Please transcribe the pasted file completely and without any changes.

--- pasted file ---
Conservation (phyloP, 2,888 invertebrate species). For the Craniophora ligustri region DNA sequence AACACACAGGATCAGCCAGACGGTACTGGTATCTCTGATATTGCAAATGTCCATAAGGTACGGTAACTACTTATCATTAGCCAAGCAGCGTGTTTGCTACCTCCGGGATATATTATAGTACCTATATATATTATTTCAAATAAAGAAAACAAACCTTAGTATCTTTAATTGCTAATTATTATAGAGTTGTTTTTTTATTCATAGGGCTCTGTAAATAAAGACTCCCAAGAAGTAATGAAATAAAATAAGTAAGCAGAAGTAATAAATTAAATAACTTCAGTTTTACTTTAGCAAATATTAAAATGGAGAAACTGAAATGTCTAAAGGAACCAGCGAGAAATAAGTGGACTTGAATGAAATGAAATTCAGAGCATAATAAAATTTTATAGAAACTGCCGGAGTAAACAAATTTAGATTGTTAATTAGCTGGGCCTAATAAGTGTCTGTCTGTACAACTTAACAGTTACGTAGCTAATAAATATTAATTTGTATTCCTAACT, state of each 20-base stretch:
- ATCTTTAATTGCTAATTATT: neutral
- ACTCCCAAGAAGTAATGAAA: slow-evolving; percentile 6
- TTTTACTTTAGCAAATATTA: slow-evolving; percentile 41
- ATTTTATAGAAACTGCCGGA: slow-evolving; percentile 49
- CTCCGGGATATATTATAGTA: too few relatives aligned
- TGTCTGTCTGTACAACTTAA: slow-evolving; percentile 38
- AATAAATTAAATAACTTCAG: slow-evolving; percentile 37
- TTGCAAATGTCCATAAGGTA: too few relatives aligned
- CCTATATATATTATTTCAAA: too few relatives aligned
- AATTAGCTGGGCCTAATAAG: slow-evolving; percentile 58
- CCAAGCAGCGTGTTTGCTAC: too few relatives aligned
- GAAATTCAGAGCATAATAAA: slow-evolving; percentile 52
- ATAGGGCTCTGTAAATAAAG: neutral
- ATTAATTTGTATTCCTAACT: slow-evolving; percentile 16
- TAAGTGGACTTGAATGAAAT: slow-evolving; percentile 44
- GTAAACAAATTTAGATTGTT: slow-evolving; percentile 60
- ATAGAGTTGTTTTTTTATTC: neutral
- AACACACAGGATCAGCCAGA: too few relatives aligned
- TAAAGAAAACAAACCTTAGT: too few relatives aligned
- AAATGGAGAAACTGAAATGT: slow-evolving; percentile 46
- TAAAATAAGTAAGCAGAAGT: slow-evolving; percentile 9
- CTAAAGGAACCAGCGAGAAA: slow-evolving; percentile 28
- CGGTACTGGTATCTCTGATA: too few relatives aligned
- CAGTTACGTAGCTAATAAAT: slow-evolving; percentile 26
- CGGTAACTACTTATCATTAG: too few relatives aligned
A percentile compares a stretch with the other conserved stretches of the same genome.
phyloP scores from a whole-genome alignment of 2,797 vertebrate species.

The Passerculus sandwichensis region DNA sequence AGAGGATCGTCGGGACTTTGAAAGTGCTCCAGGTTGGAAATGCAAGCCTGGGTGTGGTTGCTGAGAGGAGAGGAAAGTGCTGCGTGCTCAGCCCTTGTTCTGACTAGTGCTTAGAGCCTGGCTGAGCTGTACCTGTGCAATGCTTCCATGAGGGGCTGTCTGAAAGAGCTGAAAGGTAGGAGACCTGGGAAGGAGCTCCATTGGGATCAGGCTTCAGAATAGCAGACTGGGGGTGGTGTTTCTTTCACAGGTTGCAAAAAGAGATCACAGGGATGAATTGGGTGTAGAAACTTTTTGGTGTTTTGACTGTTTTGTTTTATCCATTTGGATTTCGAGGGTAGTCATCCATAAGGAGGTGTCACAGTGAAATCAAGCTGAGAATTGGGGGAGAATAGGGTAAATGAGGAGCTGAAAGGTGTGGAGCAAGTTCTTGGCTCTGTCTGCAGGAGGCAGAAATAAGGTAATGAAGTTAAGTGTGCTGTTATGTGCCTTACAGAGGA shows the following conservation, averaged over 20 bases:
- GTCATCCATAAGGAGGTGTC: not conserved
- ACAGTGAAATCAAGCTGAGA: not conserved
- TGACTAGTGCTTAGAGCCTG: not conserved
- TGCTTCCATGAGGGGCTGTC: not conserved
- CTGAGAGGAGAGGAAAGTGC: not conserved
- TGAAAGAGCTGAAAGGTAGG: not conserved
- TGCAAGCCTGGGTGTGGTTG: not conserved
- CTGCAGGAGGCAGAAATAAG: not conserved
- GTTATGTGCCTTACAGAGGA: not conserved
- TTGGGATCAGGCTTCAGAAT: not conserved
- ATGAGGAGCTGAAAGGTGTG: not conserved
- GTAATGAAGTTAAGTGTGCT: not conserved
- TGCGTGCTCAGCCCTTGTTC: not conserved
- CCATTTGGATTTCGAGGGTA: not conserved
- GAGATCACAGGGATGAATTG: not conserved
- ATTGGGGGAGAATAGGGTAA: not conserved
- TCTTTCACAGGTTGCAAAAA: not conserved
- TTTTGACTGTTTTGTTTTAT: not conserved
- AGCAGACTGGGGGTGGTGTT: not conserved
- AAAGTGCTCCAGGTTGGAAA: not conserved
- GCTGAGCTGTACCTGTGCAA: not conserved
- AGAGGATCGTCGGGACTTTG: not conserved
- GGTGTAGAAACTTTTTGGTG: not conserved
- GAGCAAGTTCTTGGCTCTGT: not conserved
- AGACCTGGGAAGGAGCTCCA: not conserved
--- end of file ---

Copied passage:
Conservation (phyloP, 2,888 invertebrate species). For the Craniophora ligustri region DNA sequence AACACACAGGATCAGCCAGACGGTACTGGTATCTCTGATATTGCAAATGTCCATAAGGTACGGTAACTACTTATCATTAGCCAAGCAGCGTGTTTGCTACCTCCGGGATATATTATAGTACCTATATATATTATTTCAAATAAAGAAAACAAACCTTAGTATCTTTAATTGCTAATTATTATAGAGTTGTTTTTTTATTCATAGGGCTCTGTAAATAAAGACTCCCAAGAAGTAATGAAATAAAATAAGTAAGCAGAAGTAATAAATTAAATAACTTCAGTTTTACTTTAGCAAATATTAAAATGGAGAAACTGAAATGTCTAAAGGAACCAGCGAGAAATAAGTGGACTTGAATGAAATGAAATTCAGAGCATAATAAAATTTTATAGAAACTGCCGGAGTAAACAAATTTAGATTGTTAATTAGCTGGGCCTAATAAGTGTCTGTCTGTACAACTTAACAGTTACGTAGCTAATAAATATTAATTTGTATTCCTAACT, state of each 20-base stretch:
- ATCTTTAATTGCTAATTATT: neutral
- ACTCCCAAGAAGTAATGAAA: slow-evolving; percentile 6
- TTTTACTTTAGCAAATATTA: slow-evolving; percentile 41
- ATTTTATAGAAACTGCCGGA: slow-evolving; percentile 49
- CTCCGGGATATATTATAGTA: too few relatives aligned
- TGTCTGTCTGTACAACTTAA: slow-evolving; percentile 38
- AATAAATTAAATAACTTCAG: slow-evolving; percentile 37
- TTGCAAATGTCCATAAGGTA: too few relatives aligned
- CCTATATATATTATTTCAAA: too few relatives aligned
- AATTAGCTGGGCCTAATAAG: slow-evolving; percentile 58
- CCAAGCAGCGTGTTTGCTAC: too few relatives aligned
- GAAATTCAGAGCATAATAAA: slow-evolving; percentile 52
- ATAGGGCTCTGTAAATAAAG: neutral
- ATTAATTTGTATTCCTAACT: slow-evolving; percentile 16
- TAAGTGGACTTGAATGAAAT: slow-evolving; percentile 44
- GTAAACAAATTTAGATTGTT: slow-evolving; percentile 60
- ATAGAGTTGTTTTTTTATTC: neutral
- AACACACAGGATCAGCCAGA: too few relatives aligned
- TAAAGAAAACAAACCTTAGT: too few relatives aligned
- AAATGGAGAAACTGAAATGT: slow-evolving; percentile 46
- TAAAATAAGTAAGCAGAAGT: slow-evolving; percentile 9
- CTAAAGGAACCAGCGAGAAA: slow-evolving; percentile 28
- CGGTACTGGTATCTCTGATA: too few relatives aligned
- CAGTTACGTAGCTAATAAAT: slow-evolving; percentile 26
- CGGTAACTACTTATCATTAG: too few relatives aligned
A percentile compares a stretch with the other conserved stretches of the same genome.
phyloP scores from a whole-genome alignment of 2,797 vertebrate species.

The Passerculus sandwichensis region DNA sequence AGAGGATCGTCGGGACTTTGAAAGTGCTCCAGGTTGGAAATGCAAGCCTGGGTGTGGTTGCTGAGAGGAGAGGAAAGTGCTGCGTGCTCAGCCCTTGTTCTGACTAGTGCTTAGAGCCTGGCTGAGCTGTACCTGTGCAATGCTTCCATGAGGGGCTGTCTGAAAGAGCTGAAAGGTAGGAGACCTGGGAAGGAGCTCCATTGGGATCAGGCTTCAGAATAGCAGACTGGGGGTGGTGTTTCTTTCACAGGTTGCAAAAAGAGATCACAGGGATGAATTGGGTGTAGAAACTTTTTGGTGTTTTGACTGTTTTGTTTTATCCATTTGGATTTCGAGGGTAGTCATCCATAAGGAGGTGTCACAGTGAAATCAAGCTGAGAATTGGGGGAGAATAGGGTAAATGAGGAGCTGAAAGGTGTGGAGCAAGTTCTTGGCTCTGTCTGCAGGAGGCAGAAATAAGGTAATGAAGTTAAGTGTGCTGTTATGTGCCTTACAGAGGA shows the following conservation, averaged over 20 bases:
- GTCATCCATAAGGAGGTGTC: not conserved
- ACAGTGAAATCAAGCTGAGA: not conserved
- TGACTAGTGCTTAGAGCCTG: not conserved
- TGCTTCCATGAGGGGCTGTC: not conserved
- CTGAGAGGAGAGGAAAGTGC: not conserved
- TGAAAGAGCTGAAAGGTAGG: not conserved
- TGCAAGCCTGGGTGTGGTTG: not conserved
- CTGCAGGAGGCAGAAATAAG: not conserved
- GTTATGTGCCTTACAGAGGA: not conserved
- TTGGGATCAGGCTTCAGAAT: not conserved
- ATGAGGAGCTGAAAGGTGTG: not conserved
- GTAATGAAGTTAAGTGTGCT: not conserved
- TGCGTGCTCAGCCCTTGTTC: not conserved
- CCATTTGGATTTCGAGGGTA: not conserved
- GAGATCACAGGGATGAATTG: not conserved
- ATTGGGGGAGAATAGGGTAA: not conserved
- TCTTTCACAGGTTGCAAAAA: not conserved
- TTTTGACTGTTTTGTTTTAT: not conserved
- AGCAGACTGGGGGTGGTGTT: not conserved
- AAAGTGCTCCAGGTTGGAAA: not conserved
- GCTGAGCTGTACCTGTGCAA: not conserved
- AGAGGATCGTCGGGACTTTG: not conserved
- GGTGTAGAAACTTTTTGGTG: not conserved
- GAGCAAGTTCTTGGCTCTGT: not conserved
- AGACCTGGGAAGGAGCTCCA: not conserved